“We’re still small but mighty,” Griffin said. “But I wanted our charters to know where to go with a problem or a question. Same for parents. We had heard they didn’t know where to go. That’s changing.”

Some charter operators have already benefited from the change. Dwayne Tucker, the CEO of LEAD Public Schools, said the district has become more responsive this year and more respectful of charter operators’ time. LEAD runs two turnaround schools in Nashville, the district’s only outside of Memphis

“Previously, we’d get a request for data or information that needed a 24-hour turnaround because someone just realized that it needed to be fulfilled,” Tucker said. “Versus looking at us as the customer and planning so we didn’t need to drop everything. There’s more of a customer-service focus happening on ASD leadership now.”

Griffin’s also been turning to charter operators like LEAD for lessons learned – specifically about teacher recruitment and retention. She said she wants to see what charters are doing well and replicate those practices across the district. When Griffin visited Tucker at LEAD this fall, he said they talked mostly about hiring practices.

“She asked us a lot of questions about the teachers we’re looking for,” Tucker said. “We know that our teachers need to have a sense of purpose to do this work, because a turnaround environment is very hard work.”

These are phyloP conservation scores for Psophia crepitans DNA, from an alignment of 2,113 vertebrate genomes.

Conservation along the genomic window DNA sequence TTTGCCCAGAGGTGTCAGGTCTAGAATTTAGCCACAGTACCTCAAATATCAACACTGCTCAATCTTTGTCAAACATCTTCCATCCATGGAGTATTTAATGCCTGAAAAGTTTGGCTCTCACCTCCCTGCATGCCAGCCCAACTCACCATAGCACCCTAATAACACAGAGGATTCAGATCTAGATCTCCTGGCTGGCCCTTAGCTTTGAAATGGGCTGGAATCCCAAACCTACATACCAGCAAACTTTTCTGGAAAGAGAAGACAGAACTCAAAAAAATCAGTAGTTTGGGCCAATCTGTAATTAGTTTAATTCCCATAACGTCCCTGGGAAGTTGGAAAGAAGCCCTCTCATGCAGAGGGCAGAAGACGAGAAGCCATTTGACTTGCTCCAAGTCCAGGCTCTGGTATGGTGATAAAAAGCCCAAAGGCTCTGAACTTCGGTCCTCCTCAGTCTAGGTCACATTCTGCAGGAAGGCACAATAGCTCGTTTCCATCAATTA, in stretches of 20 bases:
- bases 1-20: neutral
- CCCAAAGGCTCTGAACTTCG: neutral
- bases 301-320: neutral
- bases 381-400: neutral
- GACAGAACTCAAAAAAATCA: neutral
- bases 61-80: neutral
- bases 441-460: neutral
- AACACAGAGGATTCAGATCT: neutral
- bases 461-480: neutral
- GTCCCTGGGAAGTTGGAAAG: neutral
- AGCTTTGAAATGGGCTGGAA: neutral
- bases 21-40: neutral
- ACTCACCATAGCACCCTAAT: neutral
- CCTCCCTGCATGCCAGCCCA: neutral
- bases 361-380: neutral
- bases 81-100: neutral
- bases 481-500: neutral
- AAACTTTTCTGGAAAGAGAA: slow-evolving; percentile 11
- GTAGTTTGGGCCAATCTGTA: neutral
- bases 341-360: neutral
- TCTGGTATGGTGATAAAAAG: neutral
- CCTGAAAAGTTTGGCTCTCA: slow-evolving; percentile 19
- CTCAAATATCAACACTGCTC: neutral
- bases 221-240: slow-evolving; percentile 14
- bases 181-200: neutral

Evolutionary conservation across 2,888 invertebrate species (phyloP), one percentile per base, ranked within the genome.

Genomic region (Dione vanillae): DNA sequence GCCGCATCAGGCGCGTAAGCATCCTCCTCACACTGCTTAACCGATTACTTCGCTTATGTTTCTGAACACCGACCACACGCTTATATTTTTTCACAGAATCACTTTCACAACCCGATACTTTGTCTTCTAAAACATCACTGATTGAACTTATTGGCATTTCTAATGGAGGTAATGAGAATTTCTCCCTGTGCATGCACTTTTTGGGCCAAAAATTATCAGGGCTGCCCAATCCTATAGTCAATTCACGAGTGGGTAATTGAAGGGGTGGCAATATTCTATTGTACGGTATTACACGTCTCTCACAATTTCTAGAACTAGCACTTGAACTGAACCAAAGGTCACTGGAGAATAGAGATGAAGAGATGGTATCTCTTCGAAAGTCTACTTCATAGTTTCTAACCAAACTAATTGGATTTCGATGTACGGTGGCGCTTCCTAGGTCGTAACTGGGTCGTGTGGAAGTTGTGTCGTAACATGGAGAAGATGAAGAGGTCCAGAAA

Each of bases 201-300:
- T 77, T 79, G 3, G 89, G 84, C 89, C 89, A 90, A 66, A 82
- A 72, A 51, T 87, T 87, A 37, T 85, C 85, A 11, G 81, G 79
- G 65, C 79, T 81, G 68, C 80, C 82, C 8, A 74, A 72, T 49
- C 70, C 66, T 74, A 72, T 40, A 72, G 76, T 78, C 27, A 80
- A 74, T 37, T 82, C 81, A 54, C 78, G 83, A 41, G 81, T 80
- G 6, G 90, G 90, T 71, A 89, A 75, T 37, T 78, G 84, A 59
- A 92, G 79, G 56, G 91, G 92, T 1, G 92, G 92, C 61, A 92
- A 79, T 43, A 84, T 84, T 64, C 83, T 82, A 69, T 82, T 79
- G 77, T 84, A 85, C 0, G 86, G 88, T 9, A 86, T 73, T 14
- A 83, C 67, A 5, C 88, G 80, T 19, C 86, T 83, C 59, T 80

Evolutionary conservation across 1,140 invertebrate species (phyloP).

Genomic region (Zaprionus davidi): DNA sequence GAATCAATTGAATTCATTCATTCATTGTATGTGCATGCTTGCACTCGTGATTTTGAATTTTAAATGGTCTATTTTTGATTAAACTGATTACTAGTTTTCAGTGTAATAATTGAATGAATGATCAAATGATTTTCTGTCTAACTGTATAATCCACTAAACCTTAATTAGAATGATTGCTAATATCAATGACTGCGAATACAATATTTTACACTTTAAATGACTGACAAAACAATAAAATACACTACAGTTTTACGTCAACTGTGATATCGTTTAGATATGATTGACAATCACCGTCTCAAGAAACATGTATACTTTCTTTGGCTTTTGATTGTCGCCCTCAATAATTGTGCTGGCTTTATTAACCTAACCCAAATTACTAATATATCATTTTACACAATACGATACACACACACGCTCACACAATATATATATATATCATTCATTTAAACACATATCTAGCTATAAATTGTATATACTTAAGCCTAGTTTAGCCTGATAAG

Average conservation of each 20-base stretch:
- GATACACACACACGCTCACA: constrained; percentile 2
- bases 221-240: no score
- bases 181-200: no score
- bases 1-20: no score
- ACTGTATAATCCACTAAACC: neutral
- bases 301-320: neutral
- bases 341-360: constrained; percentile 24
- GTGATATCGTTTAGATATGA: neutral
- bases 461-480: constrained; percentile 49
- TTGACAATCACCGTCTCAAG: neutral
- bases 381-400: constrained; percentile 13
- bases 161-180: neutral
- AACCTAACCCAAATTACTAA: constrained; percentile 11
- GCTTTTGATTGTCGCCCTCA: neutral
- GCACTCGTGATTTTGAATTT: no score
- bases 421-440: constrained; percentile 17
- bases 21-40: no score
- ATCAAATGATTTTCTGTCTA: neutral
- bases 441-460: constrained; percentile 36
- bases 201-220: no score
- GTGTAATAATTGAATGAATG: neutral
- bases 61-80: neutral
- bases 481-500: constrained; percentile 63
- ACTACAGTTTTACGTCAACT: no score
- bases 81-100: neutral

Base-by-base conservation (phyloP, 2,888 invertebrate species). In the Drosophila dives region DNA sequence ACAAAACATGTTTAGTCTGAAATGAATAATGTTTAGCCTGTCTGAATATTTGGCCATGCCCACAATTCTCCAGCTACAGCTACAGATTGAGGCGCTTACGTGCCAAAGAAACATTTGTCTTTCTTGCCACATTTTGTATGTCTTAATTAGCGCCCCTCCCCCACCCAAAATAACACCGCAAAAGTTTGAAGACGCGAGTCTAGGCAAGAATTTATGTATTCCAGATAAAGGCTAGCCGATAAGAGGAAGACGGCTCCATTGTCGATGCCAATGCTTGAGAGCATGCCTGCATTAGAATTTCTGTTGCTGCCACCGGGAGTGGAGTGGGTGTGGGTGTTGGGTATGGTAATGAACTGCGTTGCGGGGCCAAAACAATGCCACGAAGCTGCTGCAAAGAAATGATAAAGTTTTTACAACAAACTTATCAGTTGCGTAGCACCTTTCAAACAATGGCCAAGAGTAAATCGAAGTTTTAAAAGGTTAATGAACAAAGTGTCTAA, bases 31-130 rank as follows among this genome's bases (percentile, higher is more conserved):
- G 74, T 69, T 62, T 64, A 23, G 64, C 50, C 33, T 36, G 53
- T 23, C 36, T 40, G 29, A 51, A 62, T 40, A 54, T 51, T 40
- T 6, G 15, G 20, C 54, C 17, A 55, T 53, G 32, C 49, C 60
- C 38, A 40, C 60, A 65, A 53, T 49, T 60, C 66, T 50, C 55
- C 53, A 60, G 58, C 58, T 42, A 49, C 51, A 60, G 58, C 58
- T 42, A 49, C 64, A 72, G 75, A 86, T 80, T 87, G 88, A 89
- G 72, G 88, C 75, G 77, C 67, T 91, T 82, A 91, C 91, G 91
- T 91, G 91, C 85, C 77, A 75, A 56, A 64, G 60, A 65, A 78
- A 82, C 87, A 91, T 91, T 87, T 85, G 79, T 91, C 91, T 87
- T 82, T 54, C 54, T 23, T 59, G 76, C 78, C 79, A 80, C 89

Earlier in the year, Griffin also turned to the Memphis-based Freedom Prep, which runs one turnaround school, for lessons learned in retaining teachers.

“Our retention rate in the ASD in the past has not been great,” Griffin said. “I’m the third superintendent in six years, so you can imagine what the teacher retention rate is. Freedom Prep is one of the schools that has had a higher retention rate. Why? They’re focused on teacher support.”

A goal for Griffin during the first month or so as chief was to establish an advisory team of local parents, students, and faith leaders – and that hasn’t happened yet. But Griffin says the team is being assembled now, and that their input would be a big factor in the future.

Collaboration is key for Griffin, who is known for bringing groups with different interests together to find common ground.

“My goal is to work us out of a job,” Griffin said. “When we have empowered all of our teachers and leaders to build capacity within schools, the hope is that they won’t need us anymore.”